In some cases, a special mesh is used to support the tissue expanders and implants. The mesh is made from donated, sterile, processed human or pig skin (acellular dermal matrix).

Risks of any surgery include:

  • bad reaction to anesthesia
  • infection
  • bleeding
  • blood clots

Some potential risks of reconstruction with breast implants are:

  • buildup of fluid in the breast
  • pooling of blood (hematoma) in the breast
  • the implant breaking through the skin (extrusion)
  • the implant rupturing and leaking saline or silicone
  • scar tissue forming around the implant (contracture)

Your doctor may advise against implants if you will likely have or have had radiation therapy to the chest or have very large breasts. It’s important to note that implants don’t necessarily last for the rest of your life. You are likely to need them removed or replaced at some point.

Silicone implants may feel more natural than saline. Talk to your doctor about the pros and cons of each. You may need occasional MRI screenings to check the implants for ruptures.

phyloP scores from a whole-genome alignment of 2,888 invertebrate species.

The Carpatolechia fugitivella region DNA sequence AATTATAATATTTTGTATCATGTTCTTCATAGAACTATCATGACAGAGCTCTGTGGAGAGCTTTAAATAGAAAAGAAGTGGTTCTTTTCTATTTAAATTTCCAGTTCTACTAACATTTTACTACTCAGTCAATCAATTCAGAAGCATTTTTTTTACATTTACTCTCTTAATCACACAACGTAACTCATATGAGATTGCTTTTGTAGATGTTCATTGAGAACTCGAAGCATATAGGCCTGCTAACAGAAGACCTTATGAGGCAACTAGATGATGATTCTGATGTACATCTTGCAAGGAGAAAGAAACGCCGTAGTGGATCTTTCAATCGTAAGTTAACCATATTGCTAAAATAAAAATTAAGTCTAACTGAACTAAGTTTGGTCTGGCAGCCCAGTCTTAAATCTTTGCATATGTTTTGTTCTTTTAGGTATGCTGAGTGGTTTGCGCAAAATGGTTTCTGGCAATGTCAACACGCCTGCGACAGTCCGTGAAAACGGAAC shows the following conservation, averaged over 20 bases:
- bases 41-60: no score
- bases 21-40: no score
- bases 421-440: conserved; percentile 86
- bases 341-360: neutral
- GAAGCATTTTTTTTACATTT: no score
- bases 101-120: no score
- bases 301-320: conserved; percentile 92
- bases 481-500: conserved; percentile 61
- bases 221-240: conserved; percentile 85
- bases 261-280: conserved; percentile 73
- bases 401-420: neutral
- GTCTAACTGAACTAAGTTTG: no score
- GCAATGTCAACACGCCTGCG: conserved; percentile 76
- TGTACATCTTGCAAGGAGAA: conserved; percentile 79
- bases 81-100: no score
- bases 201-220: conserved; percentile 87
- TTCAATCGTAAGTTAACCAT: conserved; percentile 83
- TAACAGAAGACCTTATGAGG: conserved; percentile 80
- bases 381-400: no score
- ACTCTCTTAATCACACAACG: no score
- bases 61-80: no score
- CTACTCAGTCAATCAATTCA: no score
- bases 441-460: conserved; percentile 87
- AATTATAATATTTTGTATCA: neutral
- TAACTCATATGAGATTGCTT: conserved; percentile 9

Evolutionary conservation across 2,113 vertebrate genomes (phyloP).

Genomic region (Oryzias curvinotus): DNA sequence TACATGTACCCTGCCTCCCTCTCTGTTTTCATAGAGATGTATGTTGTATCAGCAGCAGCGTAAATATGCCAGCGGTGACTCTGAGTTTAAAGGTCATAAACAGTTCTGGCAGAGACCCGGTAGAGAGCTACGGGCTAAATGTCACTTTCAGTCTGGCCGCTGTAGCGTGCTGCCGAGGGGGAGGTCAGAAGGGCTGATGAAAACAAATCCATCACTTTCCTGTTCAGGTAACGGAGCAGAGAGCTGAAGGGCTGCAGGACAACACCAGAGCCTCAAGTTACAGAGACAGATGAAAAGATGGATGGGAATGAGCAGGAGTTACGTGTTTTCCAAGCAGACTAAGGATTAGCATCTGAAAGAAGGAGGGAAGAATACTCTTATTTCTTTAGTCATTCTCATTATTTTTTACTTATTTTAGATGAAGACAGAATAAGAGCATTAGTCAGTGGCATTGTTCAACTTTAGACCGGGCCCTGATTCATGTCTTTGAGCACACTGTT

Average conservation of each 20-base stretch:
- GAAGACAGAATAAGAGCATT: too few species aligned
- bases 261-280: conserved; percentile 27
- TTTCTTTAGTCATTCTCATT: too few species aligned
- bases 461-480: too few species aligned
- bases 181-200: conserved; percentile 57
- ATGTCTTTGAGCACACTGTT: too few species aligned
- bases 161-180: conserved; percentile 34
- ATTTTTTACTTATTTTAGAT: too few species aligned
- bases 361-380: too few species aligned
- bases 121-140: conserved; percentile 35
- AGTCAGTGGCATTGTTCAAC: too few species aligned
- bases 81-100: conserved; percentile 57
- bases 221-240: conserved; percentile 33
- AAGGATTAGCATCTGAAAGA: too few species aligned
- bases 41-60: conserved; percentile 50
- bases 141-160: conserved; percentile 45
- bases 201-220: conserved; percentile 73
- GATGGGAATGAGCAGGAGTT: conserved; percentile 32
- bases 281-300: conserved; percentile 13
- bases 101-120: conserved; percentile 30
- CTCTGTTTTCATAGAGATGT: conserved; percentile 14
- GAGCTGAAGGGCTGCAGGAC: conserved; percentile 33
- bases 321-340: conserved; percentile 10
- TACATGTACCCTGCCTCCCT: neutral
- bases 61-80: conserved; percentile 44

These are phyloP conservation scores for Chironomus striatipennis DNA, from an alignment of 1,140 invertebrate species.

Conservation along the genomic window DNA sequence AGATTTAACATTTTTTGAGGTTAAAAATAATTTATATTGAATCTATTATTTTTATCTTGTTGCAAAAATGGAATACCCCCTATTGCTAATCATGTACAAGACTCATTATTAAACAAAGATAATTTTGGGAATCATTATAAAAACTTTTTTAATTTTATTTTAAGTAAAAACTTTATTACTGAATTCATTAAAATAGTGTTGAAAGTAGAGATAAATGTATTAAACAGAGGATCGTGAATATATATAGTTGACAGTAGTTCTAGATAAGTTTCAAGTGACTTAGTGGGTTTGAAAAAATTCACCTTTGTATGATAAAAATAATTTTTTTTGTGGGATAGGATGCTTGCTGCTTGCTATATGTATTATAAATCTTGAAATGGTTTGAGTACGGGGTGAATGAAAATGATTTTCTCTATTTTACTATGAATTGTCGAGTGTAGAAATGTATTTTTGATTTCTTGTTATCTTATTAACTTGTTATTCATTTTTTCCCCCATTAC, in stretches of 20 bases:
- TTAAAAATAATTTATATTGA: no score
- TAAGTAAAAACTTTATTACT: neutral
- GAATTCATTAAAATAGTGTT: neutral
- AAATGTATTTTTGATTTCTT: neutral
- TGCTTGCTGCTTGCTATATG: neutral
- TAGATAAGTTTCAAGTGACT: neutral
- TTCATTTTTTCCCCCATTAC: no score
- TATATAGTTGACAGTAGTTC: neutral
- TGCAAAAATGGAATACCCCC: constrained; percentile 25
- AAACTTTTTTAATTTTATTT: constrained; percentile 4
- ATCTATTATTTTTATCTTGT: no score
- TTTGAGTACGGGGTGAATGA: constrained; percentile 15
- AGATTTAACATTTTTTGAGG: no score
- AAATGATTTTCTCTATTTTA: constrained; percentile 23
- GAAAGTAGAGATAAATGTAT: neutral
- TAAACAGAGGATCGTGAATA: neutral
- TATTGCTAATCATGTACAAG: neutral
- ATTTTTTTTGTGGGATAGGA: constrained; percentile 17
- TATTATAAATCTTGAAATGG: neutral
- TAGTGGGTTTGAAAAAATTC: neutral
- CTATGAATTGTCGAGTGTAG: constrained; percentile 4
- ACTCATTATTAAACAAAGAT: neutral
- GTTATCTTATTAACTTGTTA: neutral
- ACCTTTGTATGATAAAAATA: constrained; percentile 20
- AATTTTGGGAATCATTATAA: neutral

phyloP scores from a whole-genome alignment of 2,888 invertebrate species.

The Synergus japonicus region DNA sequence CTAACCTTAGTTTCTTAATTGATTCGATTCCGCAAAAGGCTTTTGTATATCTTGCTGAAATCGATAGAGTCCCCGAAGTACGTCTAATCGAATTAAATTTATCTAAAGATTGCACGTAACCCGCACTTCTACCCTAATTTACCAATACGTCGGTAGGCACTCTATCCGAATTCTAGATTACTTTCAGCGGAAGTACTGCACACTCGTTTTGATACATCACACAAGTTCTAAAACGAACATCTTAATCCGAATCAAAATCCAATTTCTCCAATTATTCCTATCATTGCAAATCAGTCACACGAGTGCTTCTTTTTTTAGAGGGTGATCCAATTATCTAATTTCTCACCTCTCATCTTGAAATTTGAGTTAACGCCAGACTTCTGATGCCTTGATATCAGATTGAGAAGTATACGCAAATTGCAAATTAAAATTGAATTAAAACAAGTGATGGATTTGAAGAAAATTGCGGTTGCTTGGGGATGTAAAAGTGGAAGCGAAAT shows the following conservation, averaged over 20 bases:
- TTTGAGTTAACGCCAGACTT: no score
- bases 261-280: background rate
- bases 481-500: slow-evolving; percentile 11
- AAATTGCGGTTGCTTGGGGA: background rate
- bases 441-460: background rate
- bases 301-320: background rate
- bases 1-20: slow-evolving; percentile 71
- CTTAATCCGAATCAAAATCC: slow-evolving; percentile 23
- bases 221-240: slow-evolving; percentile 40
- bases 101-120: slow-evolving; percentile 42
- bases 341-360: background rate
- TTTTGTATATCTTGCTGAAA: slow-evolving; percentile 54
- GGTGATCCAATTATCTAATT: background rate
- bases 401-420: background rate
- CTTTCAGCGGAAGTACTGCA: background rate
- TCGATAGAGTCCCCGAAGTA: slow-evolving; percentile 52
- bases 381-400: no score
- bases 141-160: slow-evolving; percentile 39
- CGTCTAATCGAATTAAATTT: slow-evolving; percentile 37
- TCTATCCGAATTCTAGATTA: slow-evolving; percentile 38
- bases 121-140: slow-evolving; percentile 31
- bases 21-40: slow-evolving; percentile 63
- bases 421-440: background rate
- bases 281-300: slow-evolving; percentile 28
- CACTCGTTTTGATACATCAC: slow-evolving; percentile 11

Autologous tissue reconstruction

Autologous tissue breast reconstruction is performed using your body’s own tissue, usually from the abdomen, back, or buttocks. Because it’s your own healthy tissue, it’s the preferred form of reconstruction for patients who’ve had or will likely need radiation after their mastectomy.

This technique involves taking skin, fat, blood vessels, and sometimes muscle from somewhere else on your body to reconstruct the breasts (flap). There are two main types of flaps.

  • A pedicled flap is when tissue and attached blood vessels are moved through the body to the breast. The blood supply remains connected, so there’s no need to reconnect blood vessels.